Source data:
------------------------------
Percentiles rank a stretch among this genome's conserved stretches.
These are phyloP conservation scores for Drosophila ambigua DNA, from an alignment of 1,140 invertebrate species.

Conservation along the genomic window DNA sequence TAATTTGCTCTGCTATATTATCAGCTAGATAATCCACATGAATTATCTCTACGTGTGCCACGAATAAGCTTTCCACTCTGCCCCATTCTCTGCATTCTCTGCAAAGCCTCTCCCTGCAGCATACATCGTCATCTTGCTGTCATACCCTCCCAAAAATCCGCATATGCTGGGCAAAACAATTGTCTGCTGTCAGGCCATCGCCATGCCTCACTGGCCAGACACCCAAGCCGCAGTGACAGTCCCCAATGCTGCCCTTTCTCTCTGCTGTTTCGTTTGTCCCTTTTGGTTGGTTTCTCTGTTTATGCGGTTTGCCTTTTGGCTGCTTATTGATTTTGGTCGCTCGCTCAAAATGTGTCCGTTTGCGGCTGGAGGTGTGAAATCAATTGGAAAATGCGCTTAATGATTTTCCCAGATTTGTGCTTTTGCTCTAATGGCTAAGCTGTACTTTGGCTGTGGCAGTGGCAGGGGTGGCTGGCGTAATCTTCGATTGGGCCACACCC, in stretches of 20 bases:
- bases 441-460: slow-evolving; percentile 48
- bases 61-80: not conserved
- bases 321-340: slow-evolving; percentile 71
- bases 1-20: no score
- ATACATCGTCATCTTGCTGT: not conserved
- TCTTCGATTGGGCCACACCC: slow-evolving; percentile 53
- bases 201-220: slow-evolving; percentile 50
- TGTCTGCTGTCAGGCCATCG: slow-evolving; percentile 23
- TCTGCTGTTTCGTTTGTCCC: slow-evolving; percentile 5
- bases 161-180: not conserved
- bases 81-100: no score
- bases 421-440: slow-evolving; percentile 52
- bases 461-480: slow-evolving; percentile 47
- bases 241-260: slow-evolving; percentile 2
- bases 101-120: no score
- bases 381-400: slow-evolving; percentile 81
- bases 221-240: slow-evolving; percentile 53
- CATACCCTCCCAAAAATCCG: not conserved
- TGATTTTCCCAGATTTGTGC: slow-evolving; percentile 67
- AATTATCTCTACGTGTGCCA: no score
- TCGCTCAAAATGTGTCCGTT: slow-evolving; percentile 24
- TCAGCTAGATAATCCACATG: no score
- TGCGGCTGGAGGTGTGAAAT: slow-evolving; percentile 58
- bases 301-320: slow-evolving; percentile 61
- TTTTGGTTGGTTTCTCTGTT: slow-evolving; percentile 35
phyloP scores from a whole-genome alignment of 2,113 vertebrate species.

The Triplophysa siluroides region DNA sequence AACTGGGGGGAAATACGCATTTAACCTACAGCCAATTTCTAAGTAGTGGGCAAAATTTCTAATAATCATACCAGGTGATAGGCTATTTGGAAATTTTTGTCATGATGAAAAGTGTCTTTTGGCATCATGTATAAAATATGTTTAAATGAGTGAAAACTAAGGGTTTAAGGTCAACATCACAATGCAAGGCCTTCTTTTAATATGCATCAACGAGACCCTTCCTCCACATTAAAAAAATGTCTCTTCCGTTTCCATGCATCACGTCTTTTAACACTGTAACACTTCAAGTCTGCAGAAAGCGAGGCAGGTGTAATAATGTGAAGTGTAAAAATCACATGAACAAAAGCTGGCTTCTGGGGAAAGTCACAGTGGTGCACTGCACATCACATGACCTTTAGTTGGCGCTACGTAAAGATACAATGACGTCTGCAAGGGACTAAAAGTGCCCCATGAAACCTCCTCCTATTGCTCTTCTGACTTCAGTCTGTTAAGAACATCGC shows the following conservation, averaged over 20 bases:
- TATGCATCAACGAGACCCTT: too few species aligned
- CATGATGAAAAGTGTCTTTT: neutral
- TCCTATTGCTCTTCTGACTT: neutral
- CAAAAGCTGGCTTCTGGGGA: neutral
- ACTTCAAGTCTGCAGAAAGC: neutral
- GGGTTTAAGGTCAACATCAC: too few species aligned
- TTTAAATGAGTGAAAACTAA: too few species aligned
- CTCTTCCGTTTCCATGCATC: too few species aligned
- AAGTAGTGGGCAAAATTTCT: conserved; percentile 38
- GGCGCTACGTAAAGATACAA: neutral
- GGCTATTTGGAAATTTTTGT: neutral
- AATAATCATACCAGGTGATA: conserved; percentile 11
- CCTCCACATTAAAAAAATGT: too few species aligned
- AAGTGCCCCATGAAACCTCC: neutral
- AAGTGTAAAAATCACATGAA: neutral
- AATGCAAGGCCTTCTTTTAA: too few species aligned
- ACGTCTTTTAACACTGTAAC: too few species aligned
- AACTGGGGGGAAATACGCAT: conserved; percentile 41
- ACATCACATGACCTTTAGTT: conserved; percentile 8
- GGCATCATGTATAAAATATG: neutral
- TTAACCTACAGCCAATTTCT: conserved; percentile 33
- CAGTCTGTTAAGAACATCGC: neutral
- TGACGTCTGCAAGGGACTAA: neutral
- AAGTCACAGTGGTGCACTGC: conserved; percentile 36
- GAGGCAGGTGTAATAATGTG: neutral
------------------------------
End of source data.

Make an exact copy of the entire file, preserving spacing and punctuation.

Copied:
Percentiles rank a stretch among this genome's conserved stretches.
These are phyloP conservation scores for Drosophila ambigua DNA, from an alignment of 1,140 invertebrate species.

Conservation along the genomic window DNA sequence TAATTTGCTCTGCTATATTATCAGCTAGATAATCCACATGAATTATCTCTACGTGTGCCACGAATAAGCTTTCCACTCTGCCCCATTCTCTGCATTCTCTGCAAAGCCTCTCCCTGCAGCATACATCGTCATCTTGCTGTCATACCCTCCCAAAAATCCGCATATGCTGGGCAAAACAATTGTCTGCTGTCAGGCCATCGCCATGCCTCACTGGCCAGACACCCAAGCCGCAGTGACAGTCCCCAATGCTGCCCTTTCTCTCTGCTGTTTCGTTTGTCCCTTTTGGTTGGTTTCTCTGTTTATGCGGTTTGCCTTTTGGCTGCTTATTGATTTTGGTCGCTCGCTCAAAATGTGTCCGTTTGCGGCTGGAGGTGTGAAATCAATTGGAAAATGCGCTTAATGATTTTCCCAGATTTGTGCTTTTGCTCTAATGGCTAAGCTGTACTTTGGCTGTGGCAGTGGCAGGGGTGGCTGGCGTAATCTTCGATTGGGCCACACCC, in stretches of 20 bases:
- bases 441-460: slow-evolving; percentile 48
- bases 61-80: not conserved
- bases 321-340: slow-evolving; percentile 71
- bases 1-20: no score
- ATACATCGTCATCTTGCTGT: not conserved
- TCTTCGATTGGGCCACACCC: slow-evolving; percentile 53
- bases 201-220: slow-evolving; percentile 50
- TGTCTGCTGTCAGGCCATCG: slow-evolving; percentile 23
- TCTGCTGTTTCGTTTGTCCC: slow-evolving; percentile 5
- bases 161-180: not conserved
- bases 81-100: no score
- bases 421-440: slow-evolving; percentile 52
- bases 461-480: slow-evolving; percentile 47
- bases 241-260: slow-evolving; percentile 2
- bases 101-120: no score
- bases 381-400: slow-evolving; percentile 81
- bases 221-240: slow-evolving; percentile 53
- CATACCCTCCCAAAAATCCG: not conserved
- TGATTTTCCCAGATTTGTGC: slow-evolving; percentile 67
- AATTATCTCTACGTGTGCCA: no score
- TCGCTCAAAATGTGTCCGTT: slow-evolving; percentile 24
- TCAGCTAGATAATCCACATG: no score
- TGCGGCTGGAGGTGTGAAAT: slow-evolving; percentile 58
- bases 301-320: slow-evolving; percentile 61
- TTTTGGTTGGTTTCTCTGTT: slow-evolving; percentile 35
phyloP scores from a whole-genome alignment of 2,113 vertebrate species.

The Triplophysa siluroides region DNA sequence AACTGGGGGGAAATACGCATTTAACCTACAGCCAATTTCTAAGTAGTGGGCAAAATTTCTAATAATCATACCAGGTGATAGGCTATTTGGAAATTTTTGTCATGATGAAAAGTGTCTTTTGGCATCATGTATAAAATATGTTTAAATGAGTGAAAACTAAGGGTTTAAGGTCAACATCACAATGCAAGGCCTTCTTTTAATATGCATCAACGAGACCCTTCCTCCACATTAAAAAAATGTCTCTTCCGTTTCCATGCATCACGTCTTTTAACACTGTAACACTTCAAGTCTGCAGAAAGCGAGGCAGGTGTAATAATGTGAAGTGTAAAAATCACATGAACAAAAGCTGGCTTCTGGGGAAAGTCACAGTGGTGCACTGCACATCACATGACCTTTAGTTGGCGCTACGTAAAGATACAATGACGTCTGCAAGGGACTAAAAGTGCCCCATGAAACCTCCTCCTATTGCTCTTCTGACTTCAGTCTGTTAAGAACATCGC shows the following conservation, averaged over 20 bases:
- TATGCATCAACGAGACCCTT: too few species aligned
- CATGATGAAAAGTGTCTTTT: neutral
- TCCTATTGCTCTTCTGACTT: neutral
- CAAAAGCTGGCTTCTGGGGA: neutral
- ACTTCAAGTCTGCAGAAAGC: neutral
- GGGTTTAAGGTCAACATCAC: too few species aligned
- TTTAAATGAGTGAAAACTAA: too few species aligned
- CTCTTCCGTTTCCATGCATC: too few species aligned
- AAGTAGTGGGCAAAATTTCT: conserved; percentile 38
- GGCGCTACGTAAAGATACAA: neutral
- GGCTATTTGGAAATTTTTGT: neutral
- AATAATCATACCAGGTGATA: conserved; percentile 11
- CCTCCACATTAAAAAAATGT: too few species aligned
- AAGTGCCCCATGAAACCTCC: neutral
- AAGTGTAAAAATCACATGAA: neutral
- AATGCAAGGCCTTCTTTTAA: too few species aligned
- ACGTCTTTTAACACTGTAAC: too few species aligned
- AACTGGGGGGAAATACGCAT: conserved; percentile 41
- ACATCACATGACCTTTAGTT: conserved; percentile 8
- GGCATCATGTATAAAATATG: neutral
- TTAACCTACAGCCAATTTCT: conserved; percentile 33
- CAGTCTGTTAAGAACATCGC: neutral
- TGACGTCTGCAAGGGACTAA: neutral
- AAGTCACAGTGGTGCACTGC: conserved; percentile 36
- GAGGCAGGTGTAATAATGTG: neutral